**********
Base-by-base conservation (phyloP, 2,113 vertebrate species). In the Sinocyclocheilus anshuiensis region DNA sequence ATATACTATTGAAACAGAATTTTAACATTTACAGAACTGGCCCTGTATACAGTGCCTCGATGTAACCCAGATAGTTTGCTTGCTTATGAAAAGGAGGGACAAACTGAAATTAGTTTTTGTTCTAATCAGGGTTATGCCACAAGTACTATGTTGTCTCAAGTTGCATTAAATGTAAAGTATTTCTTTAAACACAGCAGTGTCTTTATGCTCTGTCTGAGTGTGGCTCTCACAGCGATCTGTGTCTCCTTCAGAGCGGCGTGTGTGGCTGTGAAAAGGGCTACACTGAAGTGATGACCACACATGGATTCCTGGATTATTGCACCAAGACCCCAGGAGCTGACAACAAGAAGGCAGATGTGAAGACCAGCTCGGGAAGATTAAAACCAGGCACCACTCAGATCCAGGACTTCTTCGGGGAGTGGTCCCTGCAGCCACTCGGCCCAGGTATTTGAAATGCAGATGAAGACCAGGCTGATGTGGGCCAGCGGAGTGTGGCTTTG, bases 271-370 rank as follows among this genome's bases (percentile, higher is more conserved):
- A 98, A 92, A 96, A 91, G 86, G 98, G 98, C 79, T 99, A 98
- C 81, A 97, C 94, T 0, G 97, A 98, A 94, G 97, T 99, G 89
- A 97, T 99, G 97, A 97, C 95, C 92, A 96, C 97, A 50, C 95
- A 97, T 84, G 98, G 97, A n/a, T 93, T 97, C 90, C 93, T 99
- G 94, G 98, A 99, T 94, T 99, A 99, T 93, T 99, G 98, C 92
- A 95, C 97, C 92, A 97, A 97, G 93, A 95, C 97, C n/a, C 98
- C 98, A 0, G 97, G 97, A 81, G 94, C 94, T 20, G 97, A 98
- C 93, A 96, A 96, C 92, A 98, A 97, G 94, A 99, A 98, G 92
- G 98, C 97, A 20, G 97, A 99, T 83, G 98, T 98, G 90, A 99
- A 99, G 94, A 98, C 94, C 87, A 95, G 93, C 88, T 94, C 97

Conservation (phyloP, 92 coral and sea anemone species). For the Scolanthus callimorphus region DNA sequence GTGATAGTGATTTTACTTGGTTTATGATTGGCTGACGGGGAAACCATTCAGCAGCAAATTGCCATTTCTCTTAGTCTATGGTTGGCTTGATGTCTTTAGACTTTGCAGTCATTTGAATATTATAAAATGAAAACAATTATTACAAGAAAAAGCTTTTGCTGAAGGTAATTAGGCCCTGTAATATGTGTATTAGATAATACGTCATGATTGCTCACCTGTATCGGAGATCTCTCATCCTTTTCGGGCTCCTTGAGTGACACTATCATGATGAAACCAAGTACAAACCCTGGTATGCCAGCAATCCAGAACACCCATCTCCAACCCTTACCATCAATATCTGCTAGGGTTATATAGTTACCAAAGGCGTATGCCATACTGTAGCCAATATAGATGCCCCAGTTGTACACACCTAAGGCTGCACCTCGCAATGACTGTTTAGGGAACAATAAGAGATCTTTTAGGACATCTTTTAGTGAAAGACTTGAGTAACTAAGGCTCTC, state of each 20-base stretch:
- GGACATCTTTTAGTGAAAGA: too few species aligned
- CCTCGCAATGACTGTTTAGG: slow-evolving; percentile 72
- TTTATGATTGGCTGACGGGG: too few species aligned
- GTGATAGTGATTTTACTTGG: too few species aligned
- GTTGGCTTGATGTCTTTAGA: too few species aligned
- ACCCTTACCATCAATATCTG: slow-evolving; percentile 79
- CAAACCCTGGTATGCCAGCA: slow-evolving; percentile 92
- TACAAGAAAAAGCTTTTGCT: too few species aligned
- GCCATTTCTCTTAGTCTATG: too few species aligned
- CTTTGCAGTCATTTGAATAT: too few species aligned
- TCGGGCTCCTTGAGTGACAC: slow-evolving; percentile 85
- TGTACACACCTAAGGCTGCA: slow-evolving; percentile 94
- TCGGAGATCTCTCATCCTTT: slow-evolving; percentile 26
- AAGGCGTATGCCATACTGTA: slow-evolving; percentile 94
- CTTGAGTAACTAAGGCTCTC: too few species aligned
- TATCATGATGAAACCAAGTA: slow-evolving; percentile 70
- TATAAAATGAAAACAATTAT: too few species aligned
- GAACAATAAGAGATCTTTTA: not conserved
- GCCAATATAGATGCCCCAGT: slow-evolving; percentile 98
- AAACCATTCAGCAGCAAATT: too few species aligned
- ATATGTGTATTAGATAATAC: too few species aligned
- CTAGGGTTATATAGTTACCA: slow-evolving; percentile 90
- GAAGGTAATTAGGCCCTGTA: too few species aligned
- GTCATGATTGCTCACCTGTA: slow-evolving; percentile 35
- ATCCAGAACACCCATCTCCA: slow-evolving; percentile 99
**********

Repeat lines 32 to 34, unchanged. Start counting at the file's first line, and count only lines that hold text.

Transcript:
- AAACCATTCAGCAGCAAATT: too few species aligned
- ATATGTGTATTAGATAATAC: too few species aligned
- CTAGGGTTATATAGTTACCA: slow-evolving; percentile 90